After leaving Ruthless Records and releasing the single “Deep Cover” with his protégé Snoop Doggy Dogg, Dr. Dre released his debut solo album The Chronic on December 15, 1992 through Death Row Records with distribution from Priority Records. The album’s cover was created in the style of the artwork for Zig-Zag rolling papers and the term “chronic” is used for high-grade marijuana. Snoop Dogg claimed that the term originated after he misheard his dealer explain that what they were smoking was hydroponic, which he explained on his GGN show.
Musician Colin Wolfe, who worked with Dre on The Chronic and during the N.W.A days, talked about the inspiration for the album:
The D.O.C. pushed him to do it: ‘Yo, Dre, you need to do your own thang!’ But I remember one day, Dre and I had a big discussion about the sound of the album. At the same time we were like, ‘We need to do some P-Funk-sounding shit.’ We wanted to make a real Parliament-Funkadelic album. Just get really deep and go out there with it. I was a huge P-Funk fan back in the day. […] Take “Fuck wit Dre Day (And Everybody’s Celebratin’),” for instance. I was thinking of Bernie Worrell when I was doing those kind of sounds. And that’s why the Moog is so predominant on The Chronic.
The Chronic was created in the aftermath of the L.A. riots in April 1992, and several vocal samples from people on the streets were used on songs such as “The Day the Niggaz Took Over and "Lil Ghetto Boy.” Dre also fired some shots at his former N.W.A group mate Eazy-E on the tracks “Fuck Wit' Dre Day (And Everybody’s Celebratin')” and “Bitches Ain’t Shit.” Many of the songs were demoed and created at Dr. Dre’s house in Calabasas and recorded at the SOLAR Records studio Dre & D.O.C. purchased.
Dre helped change the rap game with his gangsta rap productions on N.W.A’s 1988 album Straight Outta Compton. He once again changed the game with The Chronic as he helped popularize the G-Funk sound inspired by the P-Funk sounds of George Clinton and his Parliament-Funkadelic crew. Dre was also influenced by the jazz sound from A Tribe Called Quest’s 1991 sophomore album The Low End Theory.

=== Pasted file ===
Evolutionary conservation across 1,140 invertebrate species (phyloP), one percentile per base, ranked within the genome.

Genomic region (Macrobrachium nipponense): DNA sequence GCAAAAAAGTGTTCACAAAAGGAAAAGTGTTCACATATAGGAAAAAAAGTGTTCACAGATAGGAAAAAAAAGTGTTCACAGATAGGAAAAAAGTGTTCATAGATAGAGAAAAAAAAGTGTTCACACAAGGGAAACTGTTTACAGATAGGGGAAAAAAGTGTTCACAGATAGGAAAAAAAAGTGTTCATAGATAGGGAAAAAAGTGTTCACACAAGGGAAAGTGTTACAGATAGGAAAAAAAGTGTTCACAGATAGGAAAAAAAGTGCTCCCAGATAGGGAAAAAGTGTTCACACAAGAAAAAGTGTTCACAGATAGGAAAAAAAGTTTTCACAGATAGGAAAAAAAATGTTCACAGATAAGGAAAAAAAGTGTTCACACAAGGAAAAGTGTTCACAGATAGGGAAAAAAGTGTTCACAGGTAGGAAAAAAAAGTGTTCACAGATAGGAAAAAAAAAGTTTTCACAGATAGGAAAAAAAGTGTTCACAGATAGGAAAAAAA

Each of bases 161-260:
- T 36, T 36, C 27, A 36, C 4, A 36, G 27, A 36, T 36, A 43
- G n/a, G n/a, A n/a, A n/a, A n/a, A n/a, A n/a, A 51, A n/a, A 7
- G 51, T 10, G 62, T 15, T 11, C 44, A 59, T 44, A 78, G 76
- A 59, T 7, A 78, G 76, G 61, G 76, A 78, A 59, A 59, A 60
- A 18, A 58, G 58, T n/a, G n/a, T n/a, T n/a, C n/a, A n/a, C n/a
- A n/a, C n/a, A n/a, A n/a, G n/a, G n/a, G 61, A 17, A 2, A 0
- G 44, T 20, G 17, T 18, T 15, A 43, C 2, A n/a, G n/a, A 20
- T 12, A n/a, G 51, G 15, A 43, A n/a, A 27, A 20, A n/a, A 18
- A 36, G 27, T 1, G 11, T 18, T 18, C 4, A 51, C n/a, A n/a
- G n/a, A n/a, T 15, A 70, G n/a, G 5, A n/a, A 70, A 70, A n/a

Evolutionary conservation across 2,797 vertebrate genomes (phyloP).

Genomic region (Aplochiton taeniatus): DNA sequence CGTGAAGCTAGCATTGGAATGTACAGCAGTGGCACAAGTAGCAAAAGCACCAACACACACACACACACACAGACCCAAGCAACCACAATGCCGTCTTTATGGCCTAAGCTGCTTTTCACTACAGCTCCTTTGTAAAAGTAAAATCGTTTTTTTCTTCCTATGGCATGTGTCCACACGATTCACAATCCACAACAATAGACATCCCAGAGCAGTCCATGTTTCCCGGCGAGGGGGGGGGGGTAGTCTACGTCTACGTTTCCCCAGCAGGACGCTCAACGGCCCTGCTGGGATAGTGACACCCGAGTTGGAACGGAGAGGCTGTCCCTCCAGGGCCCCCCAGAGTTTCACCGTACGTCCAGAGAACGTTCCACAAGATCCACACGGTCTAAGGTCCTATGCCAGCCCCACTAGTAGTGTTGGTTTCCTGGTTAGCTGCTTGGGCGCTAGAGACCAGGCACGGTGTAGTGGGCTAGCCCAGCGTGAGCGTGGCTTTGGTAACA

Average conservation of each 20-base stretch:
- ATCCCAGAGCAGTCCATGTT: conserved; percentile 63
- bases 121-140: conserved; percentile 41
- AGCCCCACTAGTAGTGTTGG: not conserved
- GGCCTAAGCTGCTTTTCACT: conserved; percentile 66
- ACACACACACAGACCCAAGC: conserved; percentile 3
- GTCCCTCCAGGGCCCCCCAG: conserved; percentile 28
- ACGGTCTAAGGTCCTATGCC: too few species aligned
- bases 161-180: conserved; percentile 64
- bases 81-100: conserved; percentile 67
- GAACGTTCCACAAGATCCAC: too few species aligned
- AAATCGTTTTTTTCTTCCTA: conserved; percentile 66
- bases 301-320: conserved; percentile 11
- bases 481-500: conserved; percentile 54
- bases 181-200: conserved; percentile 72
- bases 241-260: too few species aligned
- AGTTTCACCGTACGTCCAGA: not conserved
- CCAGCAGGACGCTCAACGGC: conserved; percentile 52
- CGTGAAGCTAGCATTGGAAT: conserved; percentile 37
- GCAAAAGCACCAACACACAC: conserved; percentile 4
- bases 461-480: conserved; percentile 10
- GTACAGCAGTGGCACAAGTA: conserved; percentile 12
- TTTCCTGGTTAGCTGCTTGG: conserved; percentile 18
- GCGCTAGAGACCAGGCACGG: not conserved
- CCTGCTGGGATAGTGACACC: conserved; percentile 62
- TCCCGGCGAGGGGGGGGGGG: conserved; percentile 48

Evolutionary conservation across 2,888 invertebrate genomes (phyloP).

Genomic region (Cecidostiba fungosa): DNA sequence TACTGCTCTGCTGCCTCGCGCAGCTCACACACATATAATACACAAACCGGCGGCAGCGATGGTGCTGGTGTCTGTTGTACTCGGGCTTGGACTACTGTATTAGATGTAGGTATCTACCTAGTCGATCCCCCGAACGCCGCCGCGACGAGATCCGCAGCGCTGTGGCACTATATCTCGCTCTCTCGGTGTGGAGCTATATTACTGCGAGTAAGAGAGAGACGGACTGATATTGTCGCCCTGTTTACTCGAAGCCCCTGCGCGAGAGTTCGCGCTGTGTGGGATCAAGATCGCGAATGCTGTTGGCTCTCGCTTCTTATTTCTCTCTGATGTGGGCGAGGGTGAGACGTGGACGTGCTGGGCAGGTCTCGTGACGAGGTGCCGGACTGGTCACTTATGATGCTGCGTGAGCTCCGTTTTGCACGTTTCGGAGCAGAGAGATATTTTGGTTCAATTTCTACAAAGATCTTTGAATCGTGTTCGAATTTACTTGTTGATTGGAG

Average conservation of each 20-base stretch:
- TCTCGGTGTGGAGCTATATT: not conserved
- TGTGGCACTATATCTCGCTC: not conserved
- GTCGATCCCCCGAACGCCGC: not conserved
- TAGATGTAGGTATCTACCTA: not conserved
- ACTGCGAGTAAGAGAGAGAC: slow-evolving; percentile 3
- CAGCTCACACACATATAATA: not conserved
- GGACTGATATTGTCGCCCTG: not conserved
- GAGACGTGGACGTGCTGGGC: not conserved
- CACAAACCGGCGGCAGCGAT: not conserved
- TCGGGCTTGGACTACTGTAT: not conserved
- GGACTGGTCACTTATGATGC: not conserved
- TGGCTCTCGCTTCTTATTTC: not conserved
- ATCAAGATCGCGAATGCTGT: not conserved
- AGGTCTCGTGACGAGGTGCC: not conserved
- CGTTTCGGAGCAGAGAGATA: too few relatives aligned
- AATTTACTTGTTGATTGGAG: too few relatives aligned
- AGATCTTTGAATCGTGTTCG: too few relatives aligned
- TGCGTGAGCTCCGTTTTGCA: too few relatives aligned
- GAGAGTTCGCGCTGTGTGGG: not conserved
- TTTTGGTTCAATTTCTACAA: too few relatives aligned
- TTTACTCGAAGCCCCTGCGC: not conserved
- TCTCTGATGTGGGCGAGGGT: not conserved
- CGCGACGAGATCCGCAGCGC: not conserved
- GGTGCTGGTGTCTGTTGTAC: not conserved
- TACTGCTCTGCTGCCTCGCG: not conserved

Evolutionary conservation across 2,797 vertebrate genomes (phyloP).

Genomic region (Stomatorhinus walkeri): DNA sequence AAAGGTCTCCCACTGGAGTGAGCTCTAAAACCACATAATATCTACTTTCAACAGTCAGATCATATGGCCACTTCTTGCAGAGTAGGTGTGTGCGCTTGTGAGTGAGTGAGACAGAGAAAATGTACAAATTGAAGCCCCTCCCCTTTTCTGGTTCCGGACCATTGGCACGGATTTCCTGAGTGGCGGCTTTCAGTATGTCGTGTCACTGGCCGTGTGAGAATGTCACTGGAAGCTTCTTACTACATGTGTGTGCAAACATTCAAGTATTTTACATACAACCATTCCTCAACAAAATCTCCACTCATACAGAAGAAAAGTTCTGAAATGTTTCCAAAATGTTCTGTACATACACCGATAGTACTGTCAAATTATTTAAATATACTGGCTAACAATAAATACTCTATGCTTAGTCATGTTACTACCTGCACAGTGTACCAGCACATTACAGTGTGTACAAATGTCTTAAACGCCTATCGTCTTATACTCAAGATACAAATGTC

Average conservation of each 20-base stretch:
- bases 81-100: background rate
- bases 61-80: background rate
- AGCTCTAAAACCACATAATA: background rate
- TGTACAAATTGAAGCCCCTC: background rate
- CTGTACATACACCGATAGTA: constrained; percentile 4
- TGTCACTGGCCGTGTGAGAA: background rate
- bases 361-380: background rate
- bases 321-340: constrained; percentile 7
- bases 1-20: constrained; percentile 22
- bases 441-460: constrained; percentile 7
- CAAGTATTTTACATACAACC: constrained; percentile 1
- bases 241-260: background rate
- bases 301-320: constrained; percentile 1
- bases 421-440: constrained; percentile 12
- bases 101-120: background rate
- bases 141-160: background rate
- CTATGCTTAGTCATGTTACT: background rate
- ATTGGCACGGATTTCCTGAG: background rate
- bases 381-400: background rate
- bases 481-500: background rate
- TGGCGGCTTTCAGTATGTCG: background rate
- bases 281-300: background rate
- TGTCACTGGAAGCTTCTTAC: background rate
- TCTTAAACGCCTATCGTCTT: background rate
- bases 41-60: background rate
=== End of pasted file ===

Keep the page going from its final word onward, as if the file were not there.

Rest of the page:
On top of the samples, G-Funk found on The Chronic featured heavy basslines and drums, Moog synths, keyboards, and live instrumentation to go along with the gangsta rap themes. This album helped further raise the profile of West Coast rap and helped establish Death Row as a powerhouse with the performances of the “Death Row inmates”: The Lady of Rage, Tha Dogg Pound’s Daz & Kurupt, Nate Dogg, and breakout star Snoop Dogg.
Following the album’s completion, there was some trouble getting distribution in the beginning, in part due to Dre’s legal issues with Ruthless Records, which ended with Eazy-E receiving a royalty for every copy The Chronic sold. After Priority Records agreed to distribute the album, they refused to release it with the song “Mr. Officer,” which was removed and replaced with “The Day the Niggaz Took Over” amid the controversy around the song “Cop Killer” by Ice-T’s rock group Body Count.
The album was certified triple platinum within a year of its release with support from the singles “Nuthin' But a ‘G’ Thang,” “Fuck Wit' Dre Day (And Everybody’s Celebratin'),” and “Let Me Ride,” which won a Grammy Award for Best Rap Solo Performance in 1994. The Chronic is one of the most celebrated albums in hip-hop history and has been featured on many “best of” lists, including The Source’s list of the Top 100 Rap Albums of All Time and a rank of #138 on Rolling Stone’s list of the 500 Greatest Albums of All Time.
Despite the album’s classic status, Dre revealed that he doesn’t like listening to the album because it reminds him of a bad era in his life:
You know what? That particular record, man, that’s like, I would say the toughest record that I’ve recorded in my career because, you know, it was right after my separation with Ruthless, and I was in survival mode. And, you know, going from that to the organization that I went to with all the things that were happening in the studio during the making, it was crazy. During that process, my house burned down, I was shot in the legs, and I was in the studio on crutches for a couple of weeks. So it was a lot that went into that record. It was blood, sweat, and beers that went into it, you know what I mean? So, that’s one of those records that I don’t even listen to anymore.
Colin Wolfe talked about The Chronic and displayed how the sounds of the album were created: